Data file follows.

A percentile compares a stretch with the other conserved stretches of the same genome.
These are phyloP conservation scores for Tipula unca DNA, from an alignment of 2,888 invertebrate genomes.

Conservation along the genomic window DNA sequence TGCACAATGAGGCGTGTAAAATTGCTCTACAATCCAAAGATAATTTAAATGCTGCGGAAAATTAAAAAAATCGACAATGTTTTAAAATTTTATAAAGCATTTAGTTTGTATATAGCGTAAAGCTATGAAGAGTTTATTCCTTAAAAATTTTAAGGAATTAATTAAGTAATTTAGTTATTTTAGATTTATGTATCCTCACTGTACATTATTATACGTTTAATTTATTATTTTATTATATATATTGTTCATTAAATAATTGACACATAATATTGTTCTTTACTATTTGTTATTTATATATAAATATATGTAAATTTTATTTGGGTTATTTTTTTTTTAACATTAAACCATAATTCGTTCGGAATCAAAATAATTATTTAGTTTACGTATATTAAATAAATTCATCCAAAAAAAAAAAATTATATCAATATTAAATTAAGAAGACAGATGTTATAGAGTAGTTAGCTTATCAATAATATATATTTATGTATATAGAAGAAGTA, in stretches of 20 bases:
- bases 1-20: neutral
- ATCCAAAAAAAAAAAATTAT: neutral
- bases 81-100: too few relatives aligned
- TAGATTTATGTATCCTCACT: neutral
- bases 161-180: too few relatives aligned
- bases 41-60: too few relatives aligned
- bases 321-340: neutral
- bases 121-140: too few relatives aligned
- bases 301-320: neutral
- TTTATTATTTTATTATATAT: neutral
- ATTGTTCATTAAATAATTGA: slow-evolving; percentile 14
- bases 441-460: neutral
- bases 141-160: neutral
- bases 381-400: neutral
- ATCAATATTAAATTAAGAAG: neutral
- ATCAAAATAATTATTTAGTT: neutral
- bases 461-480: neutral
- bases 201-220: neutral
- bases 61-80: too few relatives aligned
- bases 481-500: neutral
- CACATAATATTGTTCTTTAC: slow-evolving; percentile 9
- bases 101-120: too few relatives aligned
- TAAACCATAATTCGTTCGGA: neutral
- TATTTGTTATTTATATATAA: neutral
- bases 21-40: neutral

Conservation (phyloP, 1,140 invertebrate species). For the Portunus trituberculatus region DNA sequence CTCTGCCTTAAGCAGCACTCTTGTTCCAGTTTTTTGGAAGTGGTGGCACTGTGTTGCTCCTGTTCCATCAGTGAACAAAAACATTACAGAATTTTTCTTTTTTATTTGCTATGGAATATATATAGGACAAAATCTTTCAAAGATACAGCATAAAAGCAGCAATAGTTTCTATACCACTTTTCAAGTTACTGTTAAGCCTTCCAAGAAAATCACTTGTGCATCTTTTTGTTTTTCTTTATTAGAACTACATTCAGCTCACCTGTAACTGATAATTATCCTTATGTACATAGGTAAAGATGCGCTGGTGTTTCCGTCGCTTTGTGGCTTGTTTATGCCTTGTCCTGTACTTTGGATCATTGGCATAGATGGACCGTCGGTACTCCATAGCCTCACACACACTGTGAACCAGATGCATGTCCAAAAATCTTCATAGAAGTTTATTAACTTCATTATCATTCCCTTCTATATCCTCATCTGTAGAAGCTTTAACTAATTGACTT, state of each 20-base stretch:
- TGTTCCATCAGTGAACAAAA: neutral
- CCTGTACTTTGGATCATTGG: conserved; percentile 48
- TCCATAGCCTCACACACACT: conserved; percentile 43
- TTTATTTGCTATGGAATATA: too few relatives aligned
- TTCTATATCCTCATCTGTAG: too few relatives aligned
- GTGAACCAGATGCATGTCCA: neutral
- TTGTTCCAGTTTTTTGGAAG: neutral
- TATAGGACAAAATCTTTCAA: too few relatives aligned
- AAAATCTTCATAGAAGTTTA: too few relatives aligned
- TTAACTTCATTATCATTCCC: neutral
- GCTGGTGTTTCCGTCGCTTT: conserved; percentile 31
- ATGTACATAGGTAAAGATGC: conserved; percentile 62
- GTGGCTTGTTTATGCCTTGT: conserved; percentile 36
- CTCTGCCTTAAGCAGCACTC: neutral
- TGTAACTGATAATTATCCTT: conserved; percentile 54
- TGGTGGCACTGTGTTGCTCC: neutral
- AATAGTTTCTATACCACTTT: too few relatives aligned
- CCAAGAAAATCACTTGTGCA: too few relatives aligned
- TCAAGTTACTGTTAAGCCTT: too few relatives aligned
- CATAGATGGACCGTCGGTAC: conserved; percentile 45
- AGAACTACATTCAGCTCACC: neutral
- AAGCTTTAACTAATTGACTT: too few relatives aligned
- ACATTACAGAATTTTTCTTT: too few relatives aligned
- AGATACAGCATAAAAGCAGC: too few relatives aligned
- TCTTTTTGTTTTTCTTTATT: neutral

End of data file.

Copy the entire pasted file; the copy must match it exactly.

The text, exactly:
A percentile compares a stretch with the other conserved stretches of the same genome.
These are phyloP conservation scores for Tipula unca DNA, from an alignment of 2,888 invertebrate genomes.

Conservation along the genomic window DNA sequence TGCACAATGAGGCGTGTAAAATTGCTCTACAATCCAAAGATAATTTAAATGCTGCGGAAAATTAAAAAAATCGACAATGTTTTAAAATTTTATAAAGCATTTAGTTTGTATATAGCGTAAAGCTATGAAGAGTTTATTCCTTAAAAATTTTAAGGAATTAATTAAGTAATTTAGTTATTTTAGATTTATGTATCCTCACTGTACATTATTATACGTTTAATTTATTATTTTATTATATATATTGTTCATTAAATAATTGACACATAATATTGTTCTTTACTATTTGTTATTTATATATAAATATATGTAAATTTTATTTGGGTTATTTTTTTTTTAACATTAAACCATAATTCGTTCGGAATCAAAATAATTATTTAGTTTACGTATATTAAATAAATTCATCCAAAAAAAAAAAATTATATCAATATTAAATTAAGAAGACAGATGTTATAGAGTAGTTAGCTTATCAATAATATATATTTATGTATATAGAAGAAGTA, in stretches of 20 bases:
- bases 1-20: neutral
- ATCCAAAAAAAAAAAATTAT: neutral
- bases 81-100: too few relatives aligned
- TAGATTTATGTATCCTCACT: neutral
- bases 161-180: too few relatives aligned
- bases 41-60: too few relatives aligned
- bases 321-340: neutral
- bases 121-140: too few relatives aligned
- bases 301-320: neutral
- TTTATTATTTTATTATATAT: neutral
- ATTGTTCATTAAATAATTGA: slow-evolving; percentile 14
- bases 441-460: neutral
- bases 141-160: neutral
- bases 381-400: neutral
- ATCAATATTAAATTAAGAAG: neutral
- ATCAAAATAATTATTTAGTT: neutral
- bases 461-480: neutral
- bases 201-220: neutral
- bases 61-80: too few relatives aligned
- bases 481-500: neutral
- CACATAATATTGTTCTTTAC: slow-evolving; percentile 9
- bases 101-120: too few relatives aligned
- TAAACCATAATTCGTTCGGA: neutral
- TATTTGTTATTTATATATAA: neutral
- bases 21-40: neutral

Conservation (phyloP, 1,140 invertebrate species). For the Portunus trituberculatus region DNA sequence CTCTGCCTTAAGCAGCACTCTTGTTCCAGTTTTTTGGAAGTGGTGGCACTGTGTTGCTCCTGTTCCATCAGTGAACAAAAACATTACAGAATTTTTCTTTTTTATTTGCTATGGAATATATATAGGACAAAATCTTTCAAAGATACAGCATAAAAGCAGCAATAGTTTCTATACCACTTTTCAAGTTACTGTTAAGCCTTCCAAGAAAATCACTTGTGCATCTTTTTGTTTTTCTTTATTAGAACTACATTCAGCTCACCTGTAACTGATAATTATCCTTATGTACATAGGTAAAGATGCGCTGGTGTTTCCGTCGCTTTGTGGCTTGTTTATGCCTTGTCCTGTACTTTGGATCATTGGCATAGATGGACCGTCGGTACTCCATAGCCTCACACACACTGTGAACCAGATGCATGTCCAAAAATCTTCATAGAAGTTTATTAACTTCATTATCATTCCCTTCTATATCCTCATCTGTAGAAGCTTTAACTAATTGACTT, state of each 20-base stretch:
- TGTTCCATCAGTGAACAAAA: neutral
- CCTGTACTTTGGATCATTGG: conserved; percentile 48
- TCCATAGCCTCACACACACT: conserved; percentile 43
- TTTATTTGCTATGGAATATA: too few relatives aligned
- TTCTATATCCTCATCTGTAG: too few relatives aligned
- GTGAACCAGATGCATGTCCA: neutral
- TTGTTCCAGTTTTTTGGAAG: neutral
- TATAGGACAAAATCTTTCAA: too few relatives aligned
- AAAATCTTCATAGAAGTTTA: too few relatives aligned
- TTAACTTCATTATCATTCCC: neutral
- GCTGGTGTTTCCGTCGCTTT: conserved; percentile 31
- ATGTACATAGGTAAAGATGC: conserved; percentile 62
- GTGGCTTGTTTATGCCTTGT: conserved; percentile 36
- CTCTGCCTTAAGCAGCACTC: neutral
- TGTAACTGATAATTATCCTT: conserved; percentile 54
- TGGTGGCACTGTGTTGCTCC: neutral
- AATAGTTTCTATACCACTTT: too few relatives aligned
- CCAAGAAAATCACTTGTGCA: too few relatives aligned
- TCAAGTTACTGTTAAGCCTT: too few relatives aligned
- CATAGATGGACCGTCGGTAC: conserved; percentile 45
- AGAACTACATTCAGCTCACC: neutral
- AAGCTTTAACTAATTGACTT: too few relatives aligned
- ACATTACAGAATTTTTCTTT: too few relatives aligned
- AGATACAGCATAAAAGCAGC: too few relatives aligned
- TCTTTTTGTTTTTCTTTATT: neutral